News: Embrace composition while avoiding inheritance

  1. Junior Java developers think they see inheritance opportunities in every class they build. It seems like a powerful construct, but the reality is that it can be extremely harmful when used improperly. Cameron Laird discusses this fact in his latest article, Against Inheritance: A Better Balance for Object Orientation.


    "One fundamental aspect of OO expressiveness is class definitions in terms of inheritance. Some designers aim for inclusiveness and deep structure; they produce class hierarchies where everything is richly structured in terms of inheritance from carefully constructed base objects.

    "I see a profound mistake in this, if a well-motivated one. Schoolroom exercises simplify real-world situations so that classes have only a few, simple relations to each other. This leads to the habit of thinking that class definitions must have logical relations to each other. Commercial coding deals with far messier situations, where the relationship between WireTransfer and CustomerEvent is ambiguous, at best.  Many times, it’s wisest simply to leave a relationship unbound."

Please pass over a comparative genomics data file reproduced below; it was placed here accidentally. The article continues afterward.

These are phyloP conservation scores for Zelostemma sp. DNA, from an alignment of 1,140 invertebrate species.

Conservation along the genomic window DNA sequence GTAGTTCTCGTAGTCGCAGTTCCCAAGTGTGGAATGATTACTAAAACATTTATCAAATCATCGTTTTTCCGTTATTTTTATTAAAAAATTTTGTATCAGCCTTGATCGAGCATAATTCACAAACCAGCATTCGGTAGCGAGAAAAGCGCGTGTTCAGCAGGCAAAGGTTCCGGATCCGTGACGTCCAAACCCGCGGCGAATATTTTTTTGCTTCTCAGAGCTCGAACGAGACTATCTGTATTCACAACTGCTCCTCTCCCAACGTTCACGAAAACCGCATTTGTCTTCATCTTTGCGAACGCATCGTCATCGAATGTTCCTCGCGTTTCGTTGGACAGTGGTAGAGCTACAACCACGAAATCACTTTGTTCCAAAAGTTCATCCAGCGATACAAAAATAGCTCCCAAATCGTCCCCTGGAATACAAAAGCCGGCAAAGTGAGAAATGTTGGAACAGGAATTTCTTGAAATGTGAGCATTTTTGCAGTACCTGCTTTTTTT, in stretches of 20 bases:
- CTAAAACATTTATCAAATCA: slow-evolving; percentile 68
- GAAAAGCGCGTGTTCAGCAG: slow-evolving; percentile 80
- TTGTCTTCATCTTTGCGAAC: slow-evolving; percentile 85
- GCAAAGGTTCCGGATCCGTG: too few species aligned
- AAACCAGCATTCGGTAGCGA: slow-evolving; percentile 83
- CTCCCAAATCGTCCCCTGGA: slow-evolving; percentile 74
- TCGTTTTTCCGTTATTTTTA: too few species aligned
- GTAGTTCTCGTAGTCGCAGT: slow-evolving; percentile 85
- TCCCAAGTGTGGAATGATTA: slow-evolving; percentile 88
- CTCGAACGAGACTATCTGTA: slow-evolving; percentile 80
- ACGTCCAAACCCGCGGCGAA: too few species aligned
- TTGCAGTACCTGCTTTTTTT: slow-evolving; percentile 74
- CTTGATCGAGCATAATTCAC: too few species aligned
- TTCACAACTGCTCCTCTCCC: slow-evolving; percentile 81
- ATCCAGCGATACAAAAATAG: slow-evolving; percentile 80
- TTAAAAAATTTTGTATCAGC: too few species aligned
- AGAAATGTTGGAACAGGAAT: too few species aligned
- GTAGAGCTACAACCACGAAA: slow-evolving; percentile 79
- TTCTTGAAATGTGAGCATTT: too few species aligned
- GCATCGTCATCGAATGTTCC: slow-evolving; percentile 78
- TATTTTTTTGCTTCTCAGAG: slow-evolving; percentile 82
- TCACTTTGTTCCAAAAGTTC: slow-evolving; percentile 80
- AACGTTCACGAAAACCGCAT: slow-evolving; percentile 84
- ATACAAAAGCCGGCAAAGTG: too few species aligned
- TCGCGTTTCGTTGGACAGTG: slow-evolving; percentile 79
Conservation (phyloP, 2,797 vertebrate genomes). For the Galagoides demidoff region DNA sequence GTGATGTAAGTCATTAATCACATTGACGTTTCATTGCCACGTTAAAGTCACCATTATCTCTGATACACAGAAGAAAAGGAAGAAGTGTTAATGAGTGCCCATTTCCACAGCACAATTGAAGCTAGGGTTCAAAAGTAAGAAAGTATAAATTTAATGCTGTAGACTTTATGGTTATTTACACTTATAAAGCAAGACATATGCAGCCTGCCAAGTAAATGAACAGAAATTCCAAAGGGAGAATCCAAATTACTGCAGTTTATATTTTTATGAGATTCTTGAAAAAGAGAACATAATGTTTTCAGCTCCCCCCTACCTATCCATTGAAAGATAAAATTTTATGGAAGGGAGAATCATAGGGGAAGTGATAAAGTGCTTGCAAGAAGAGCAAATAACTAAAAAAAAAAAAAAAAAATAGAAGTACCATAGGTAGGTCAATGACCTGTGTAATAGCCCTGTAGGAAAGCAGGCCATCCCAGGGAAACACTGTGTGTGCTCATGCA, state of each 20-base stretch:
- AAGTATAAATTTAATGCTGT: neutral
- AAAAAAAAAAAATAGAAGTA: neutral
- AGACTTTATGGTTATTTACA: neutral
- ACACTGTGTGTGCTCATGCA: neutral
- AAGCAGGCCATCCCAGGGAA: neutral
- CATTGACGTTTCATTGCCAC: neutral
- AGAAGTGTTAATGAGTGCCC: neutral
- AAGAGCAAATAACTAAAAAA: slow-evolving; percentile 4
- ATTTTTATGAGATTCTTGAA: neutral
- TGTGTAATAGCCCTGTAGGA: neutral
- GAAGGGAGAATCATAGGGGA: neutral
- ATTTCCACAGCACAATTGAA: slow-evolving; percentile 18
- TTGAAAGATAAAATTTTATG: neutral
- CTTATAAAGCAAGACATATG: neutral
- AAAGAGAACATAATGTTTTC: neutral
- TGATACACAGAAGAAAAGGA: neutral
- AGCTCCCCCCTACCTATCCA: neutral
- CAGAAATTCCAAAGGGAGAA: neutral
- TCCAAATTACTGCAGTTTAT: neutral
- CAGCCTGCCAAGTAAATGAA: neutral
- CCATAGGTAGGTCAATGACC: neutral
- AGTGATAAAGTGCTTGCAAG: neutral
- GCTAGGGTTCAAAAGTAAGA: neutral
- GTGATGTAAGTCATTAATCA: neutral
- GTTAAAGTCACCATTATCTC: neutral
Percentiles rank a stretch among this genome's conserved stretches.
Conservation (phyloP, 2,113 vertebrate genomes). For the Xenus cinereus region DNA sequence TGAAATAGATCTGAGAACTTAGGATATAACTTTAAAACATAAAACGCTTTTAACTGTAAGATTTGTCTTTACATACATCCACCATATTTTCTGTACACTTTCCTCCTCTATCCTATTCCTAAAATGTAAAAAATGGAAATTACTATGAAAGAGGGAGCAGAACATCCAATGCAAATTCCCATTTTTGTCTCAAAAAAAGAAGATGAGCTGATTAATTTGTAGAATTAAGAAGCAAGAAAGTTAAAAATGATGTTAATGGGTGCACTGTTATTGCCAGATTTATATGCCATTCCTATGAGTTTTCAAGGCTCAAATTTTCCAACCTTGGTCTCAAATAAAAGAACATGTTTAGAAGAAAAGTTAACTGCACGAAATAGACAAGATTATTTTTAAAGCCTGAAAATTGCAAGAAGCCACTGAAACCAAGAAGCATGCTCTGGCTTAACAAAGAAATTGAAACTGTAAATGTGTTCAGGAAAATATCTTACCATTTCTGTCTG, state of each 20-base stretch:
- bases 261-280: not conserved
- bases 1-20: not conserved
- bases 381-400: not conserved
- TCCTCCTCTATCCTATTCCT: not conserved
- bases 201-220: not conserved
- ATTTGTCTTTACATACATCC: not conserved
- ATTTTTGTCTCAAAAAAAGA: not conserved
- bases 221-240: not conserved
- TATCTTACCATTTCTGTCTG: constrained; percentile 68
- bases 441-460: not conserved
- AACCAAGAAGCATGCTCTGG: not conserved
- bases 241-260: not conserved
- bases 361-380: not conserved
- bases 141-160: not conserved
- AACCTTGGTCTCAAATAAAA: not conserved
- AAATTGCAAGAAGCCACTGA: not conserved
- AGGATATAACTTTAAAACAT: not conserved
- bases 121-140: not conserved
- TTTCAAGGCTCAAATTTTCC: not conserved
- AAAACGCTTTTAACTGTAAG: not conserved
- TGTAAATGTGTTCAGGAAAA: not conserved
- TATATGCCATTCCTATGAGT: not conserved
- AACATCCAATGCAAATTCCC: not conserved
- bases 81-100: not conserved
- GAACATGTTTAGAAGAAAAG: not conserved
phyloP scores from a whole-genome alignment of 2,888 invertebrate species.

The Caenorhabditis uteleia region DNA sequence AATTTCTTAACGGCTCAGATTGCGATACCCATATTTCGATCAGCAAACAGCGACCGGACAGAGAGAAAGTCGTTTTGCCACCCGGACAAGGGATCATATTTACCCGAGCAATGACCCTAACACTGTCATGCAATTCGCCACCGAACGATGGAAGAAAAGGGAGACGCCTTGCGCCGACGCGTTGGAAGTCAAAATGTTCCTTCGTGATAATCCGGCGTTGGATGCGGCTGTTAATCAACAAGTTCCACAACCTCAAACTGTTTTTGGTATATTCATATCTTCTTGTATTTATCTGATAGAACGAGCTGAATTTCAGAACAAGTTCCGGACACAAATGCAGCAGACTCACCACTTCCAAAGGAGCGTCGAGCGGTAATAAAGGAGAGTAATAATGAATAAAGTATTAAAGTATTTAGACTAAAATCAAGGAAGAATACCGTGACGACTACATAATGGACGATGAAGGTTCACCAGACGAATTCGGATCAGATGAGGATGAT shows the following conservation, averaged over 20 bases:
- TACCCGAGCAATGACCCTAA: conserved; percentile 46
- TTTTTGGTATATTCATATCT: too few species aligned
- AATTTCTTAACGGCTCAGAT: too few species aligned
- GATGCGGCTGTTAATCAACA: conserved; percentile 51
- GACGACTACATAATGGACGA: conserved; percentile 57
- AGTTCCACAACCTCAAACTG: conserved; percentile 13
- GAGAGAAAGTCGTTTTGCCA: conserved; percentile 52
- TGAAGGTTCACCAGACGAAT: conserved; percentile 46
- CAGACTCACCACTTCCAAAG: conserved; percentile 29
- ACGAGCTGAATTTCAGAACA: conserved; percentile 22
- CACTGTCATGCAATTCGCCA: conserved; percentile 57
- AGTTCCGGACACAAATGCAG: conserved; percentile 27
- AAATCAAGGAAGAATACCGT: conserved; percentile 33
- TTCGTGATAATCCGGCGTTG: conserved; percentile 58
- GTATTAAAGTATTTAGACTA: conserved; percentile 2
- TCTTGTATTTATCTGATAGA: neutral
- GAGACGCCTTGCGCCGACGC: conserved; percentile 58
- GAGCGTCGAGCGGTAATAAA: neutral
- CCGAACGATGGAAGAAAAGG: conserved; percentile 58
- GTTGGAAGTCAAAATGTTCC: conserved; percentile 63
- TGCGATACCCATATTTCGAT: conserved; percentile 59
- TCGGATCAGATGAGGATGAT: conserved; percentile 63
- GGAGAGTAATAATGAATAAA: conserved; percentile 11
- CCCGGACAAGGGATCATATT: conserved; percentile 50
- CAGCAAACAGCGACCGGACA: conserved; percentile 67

Read the full article: Against Inheritance: A Better Balance for Object Orientation.

  2. Some remarks:

    • Implementation inheritance is uesful in many cases and not 'dangerous':

        bad: class Car extends Tire

        good: class Car extends AbstractCar


    • Interfaces ("is-a relations") should be developed 'bottom up'. They become obvious only over time and shouldn't be created beforehand.
    • OO is all about behavior, not data. Data is encapsulated if its an implemetation detail or revealed if not. Data structures are not important for OO design.


  3. Oh yes this is how best software developers think







    By the way 


    Welcome to real world, to real software.


  4. Using composition instead of inheritance looks like an escapist solution as it doesn't address the problem, namely the confusion about the semantics of both operators.

    A more rigorous approach would be to distinguish between structural and functional composition or inheritance. On a broader perspective, that would entail two pivotal benefits:

    • It would bring Object and Aspect oriented paradigms under the same modelling roof.
    • It would reinstall the Liskov Principle as the corner-stone of OO modelling by applying it both to internal (aka design) and external (aka analysis) consistency.